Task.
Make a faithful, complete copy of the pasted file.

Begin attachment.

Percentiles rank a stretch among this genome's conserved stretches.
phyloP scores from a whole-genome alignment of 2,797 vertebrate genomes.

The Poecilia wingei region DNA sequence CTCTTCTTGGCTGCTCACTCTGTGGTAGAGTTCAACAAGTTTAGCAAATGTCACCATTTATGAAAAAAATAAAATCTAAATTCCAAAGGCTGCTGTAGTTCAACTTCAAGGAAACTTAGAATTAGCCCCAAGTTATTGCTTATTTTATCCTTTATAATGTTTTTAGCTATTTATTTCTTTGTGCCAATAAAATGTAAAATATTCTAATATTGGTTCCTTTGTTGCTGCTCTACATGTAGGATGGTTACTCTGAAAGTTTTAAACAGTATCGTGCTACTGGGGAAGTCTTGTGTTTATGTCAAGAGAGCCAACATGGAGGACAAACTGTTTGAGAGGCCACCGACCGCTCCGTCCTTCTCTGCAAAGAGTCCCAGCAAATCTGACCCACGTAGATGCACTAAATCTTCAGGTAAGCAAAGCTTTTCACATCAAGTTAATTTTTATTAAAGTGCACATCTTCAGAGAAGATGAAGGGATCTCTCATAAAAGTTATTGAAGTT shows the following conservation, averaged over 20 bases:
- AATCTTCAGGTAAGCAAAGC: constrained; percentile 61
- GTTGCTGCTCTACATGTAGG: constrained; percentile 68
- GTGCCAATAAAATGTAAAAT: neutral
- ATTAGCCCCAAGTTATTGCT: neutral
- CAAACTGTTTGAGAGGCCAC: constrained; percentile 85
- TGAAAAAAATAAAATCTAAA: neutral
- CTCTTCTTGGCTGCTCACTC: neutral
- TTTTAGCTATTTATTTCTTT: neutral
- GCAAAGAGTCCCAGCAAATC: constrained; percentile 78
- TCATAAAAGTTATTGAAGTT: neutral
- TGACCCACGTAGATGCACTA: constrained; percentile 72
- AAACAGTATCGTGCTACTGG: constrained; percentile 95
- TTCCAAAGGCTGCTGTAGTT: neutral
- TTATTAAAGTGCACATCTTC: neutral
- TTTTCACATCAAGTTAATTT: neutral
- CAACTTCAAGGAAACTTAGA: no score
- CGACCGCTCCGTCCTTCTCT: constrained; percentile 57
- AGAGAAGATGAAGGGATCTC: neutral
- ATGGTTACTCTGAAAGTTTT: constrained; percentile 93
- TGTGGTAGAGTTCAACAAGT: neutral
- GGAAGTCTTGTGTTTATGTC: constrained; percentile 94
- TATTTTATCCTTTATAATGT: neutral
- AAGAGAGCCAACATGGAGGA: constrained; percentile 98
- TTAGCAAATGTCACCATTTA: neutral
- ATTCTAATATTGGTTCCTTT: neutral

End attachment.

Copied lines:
Percentiles rank a stretch among this genome's conserved stretches.
phyloP scores from a whole-genome alignment of 2,797 vertebrate genomes.

The Poecilia wingei region DNA sequence CTCTTCTTGGCTGCTCACTCTGTGGTAGAGTTCAACAAGTTTAGCAAATGTCACCATTTATGAAAAAAATAAAATCTAAATTCCAAAGGCTGCTGTAGTTCAACTTCAAGGAAACTTAGAATTAGCCCCAAGTTATTGCTTATTTTATCCTTTATAATGTTTTTAGCTATTTATTTCTTTGTGCCAATAAAATGTAAAATATTCTAATATTGGTTCCTTTGTTGCTGCTCTACATGTAGGATGGTTACTCTGAAAGTTTTAAACAGTATCGTGCTACTGGGGAAGTCTTGTGTTTATGTCAAGAGAGCCAACATGGAGGACAAACTGTTTGAGAGGCCACCGACCGCTCCGTCCTTCTCTGCAAAGAGTCCCAGCAAATCTGACCCACGTAGATGCACTAAATCTTCAGGTAAGCAAAGCTTTTCACATCAAGTTAATTTTTATTAAAGTGCACATCTTCAGAGAAGATGAAGGGATCTCTCATAAAAGTTATTGAAGTT shows the following conservation, averaged over 20 bases:
- AATCTTCAGGTAAGCAAAGC: constrained; percentile 61
- GTTGCTGCTCTACATGTAGG: constrained; percentile 68
- GTGCCAATAAAATGTAAAAT: neutral
- ATTAGCCCCAAGTTATTGCT: neutral
- CAAACTGTTTGAGAGGCCAC: constrained; percentile 85
- TGAAAAAAATAAAATCTAAA: neutral
- CTCTTCTTGGCTGCTCACTC: neutral
- TTTTAGCTATTTATTTCTTT: neutral
- GCAAAGAGTCCCAGCAAATC: constrained; percentile 78
- TCATAAAAGTTATTGAAGTT: neutral
- TGACCCACGTAGATGCACTA: constrained; percentile 72
- AAACAGTATCGTGCTACTGG: constrained; percentile 95
- TTCCAAAGGCTGCTGTAGTT: neutral
- TTATTAAAGTGCACATCTTC: neutral
- TTTTCACATCAAGTTAATTT: neutral
- CAACTTCAAGGAAACTTAGA: no score
- CGACCGCTCCGTCCTTCTCT: constrained; percentile 57
- AGAGAAGATGAAGGGATCTC: neutral
- ATGGTTACTCTGAAAGTTTT: constrained; percentile 93
- TGTGGTAGAGTTCAACAAGT: neutral
- GGAAGTCTTGTGTTTATGTC: constrained; percentile 94
- TATTTTATCCTTTATAATGT: neutral
- AAGAGAGCCAACATGGAGGA: constrained; percentile 98
- TTAGCAAATGTCACCATTTA: neutral
- ATTCTAATATTGGTTCCTTT: neutral